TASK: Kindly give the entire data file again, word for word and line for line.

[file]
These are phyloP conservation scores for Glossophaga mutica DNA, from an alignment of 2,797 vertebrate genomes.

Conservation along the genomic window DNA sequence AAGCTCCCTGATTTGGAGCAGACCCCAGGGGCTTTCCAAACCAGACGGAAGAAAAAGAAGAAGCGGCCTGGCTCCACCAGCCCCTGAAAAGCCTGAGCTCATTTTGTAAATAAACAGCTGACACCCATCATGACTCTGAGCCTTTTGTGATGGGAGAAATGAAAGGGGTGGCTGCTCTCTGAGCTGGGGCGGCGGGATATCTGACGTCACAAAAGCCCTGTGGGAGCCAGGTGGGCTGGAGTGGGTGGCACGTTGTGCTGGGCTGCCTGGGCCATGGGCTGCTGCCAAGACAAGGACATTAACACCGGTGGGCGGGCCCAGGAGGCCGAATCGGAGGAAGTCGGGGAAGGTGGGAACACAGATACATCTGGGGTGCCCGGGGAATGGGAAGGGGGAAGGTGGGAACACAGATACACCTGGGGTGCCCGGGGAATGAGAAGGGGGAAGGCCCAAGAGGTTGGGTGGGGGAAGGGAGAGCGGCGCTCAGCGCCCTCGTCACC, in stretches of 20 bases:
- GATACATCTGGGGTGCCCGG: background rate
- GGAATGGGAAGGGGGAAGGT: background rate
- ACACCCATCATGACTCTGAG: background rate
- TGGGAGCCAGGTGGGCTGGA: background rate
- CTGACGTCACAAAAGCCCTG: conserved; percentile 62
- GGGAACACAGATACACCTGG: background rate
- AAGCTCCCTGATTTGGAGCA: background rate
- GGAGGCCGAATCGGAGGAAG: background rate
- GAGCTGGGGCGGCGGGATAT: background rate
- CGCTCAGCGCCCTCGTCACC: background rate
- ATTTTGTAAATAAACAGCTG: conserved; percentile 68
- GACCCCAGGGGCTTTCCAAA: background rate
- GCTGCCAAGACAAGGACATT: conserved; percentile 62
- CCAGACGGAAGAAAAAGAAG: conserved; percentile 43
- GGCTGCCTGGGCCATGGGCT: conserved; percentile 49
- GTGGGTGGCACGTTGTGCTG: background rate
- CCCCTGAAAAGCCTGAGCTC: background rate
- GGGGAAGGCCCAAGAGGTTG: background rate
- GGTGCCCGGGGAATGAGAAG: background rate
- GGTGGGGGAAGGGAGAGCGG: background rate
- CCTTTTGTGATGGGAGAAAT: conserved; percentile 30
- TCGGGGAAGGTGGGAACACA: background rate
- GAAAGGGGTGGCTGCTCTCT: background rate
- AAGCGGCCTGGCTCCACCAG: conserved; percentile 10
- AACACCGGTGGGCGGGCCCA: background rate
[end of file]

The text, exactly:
These are phyloP conservation scores for Glossophaga mutica DNA, from an alignment of 2,797 vertebrate genomes.

Conservation along the genomic window DNA sequence AAGCTCCCTGATTTGGAGCAGACCCCAGGGGCTTTCCAAACCAGACGGAAGAAAAAGAAGAAGCGGCCTGGCTCCACCAGCCCCTGAAAAGCCTGAGCTCATTTTGTAAATAAACAGCTGACACCCATCATGACTCTGAGCCTTTTGTGATGGGAGAAATGAAAGGGGTGGCTGCTCTCTGAGCTGGGGCGGCGGGATATCTGACGTCACAAAAGCCCTGTGGGAGCCAGGTGGGCTGGAGTGGGTGGCACGTTGTGCTGGGCTGCCTGGGCCATGGGCTGCTGCCAAGACAAGGACATTAACACCGGTGGGCGGGCCCAGGAGGCCGAATCGGAGGAAGTCGGGGAAGGTGGGAACACAGATACATCTGGGGTGCCCGGGGAATGGGAAGGGGGAAGGTGGGAACACAGATACACCTGGGGTGCCCGGGGAATGAGAAGGGGGAAGGCCCAAGAGGTTGGGTGGGGGAAGGGAGAGCGGCGCTCAGCGCCCTCGTCACC, in stretches of 20 bases:
- GATACATCTGGGGTGCCCGG: background rate
- GGAATGGGAAGGGGGAAGGT: background rate
- ACACCCATCATGACTCTGAG: background rate
- TGGGAGCCAGGTGGGCTGGA: background rate
- CTGACGTCACAAAAGCCCTG: conserved; percentile 62
- GGGAACACAGATACACCTGG: background rate
- AAGCTCCCTGATTTGGAGCA: background rate
- GGAGGCCGAATCGGAGGAAG: background rate
- GAGCTGGGGCGGCGGGATAT: background rate
- CGCTCAGCGCCCTCGTCACC: background rate
- ATTTTGTAAATAAACAGCTG: conserved; percentile 68
- GACCCCAGGGGCTTTCCAAA: background rate
- GCTGCCAAGACAAGGACATT: conserved; percentile 62
- CCAGACGGAAGAAAAAGAAG: conserved; percentile 43
- GGCTGCCTGGGCCATGGGCT: conserved; percentile 49
- GTGGGTGGCACGTTGTGCTG: background rate
- CCCCTGAAAAGCCTGAGCTC: background rate
- GGGGAAGGCCCAAGAGGTTG: background rate
- GGTGCCCGGGGAATGAGAAG: background rate
- GGTGGGGGAAGGGAGAGCGG: background rate
- CCTTTTGTGATGGGAGAAAT: conserved; percentile 30
- TCGGGGAAGGTGGGAACACA: background rate
- GAAAGGGGTGGCTGCTCTCT: background rate
- AAGCGGCCTGGCTCCACCAG: conserved; percentile 10
- AACACCGGTGGGCGGGCCCA: background rate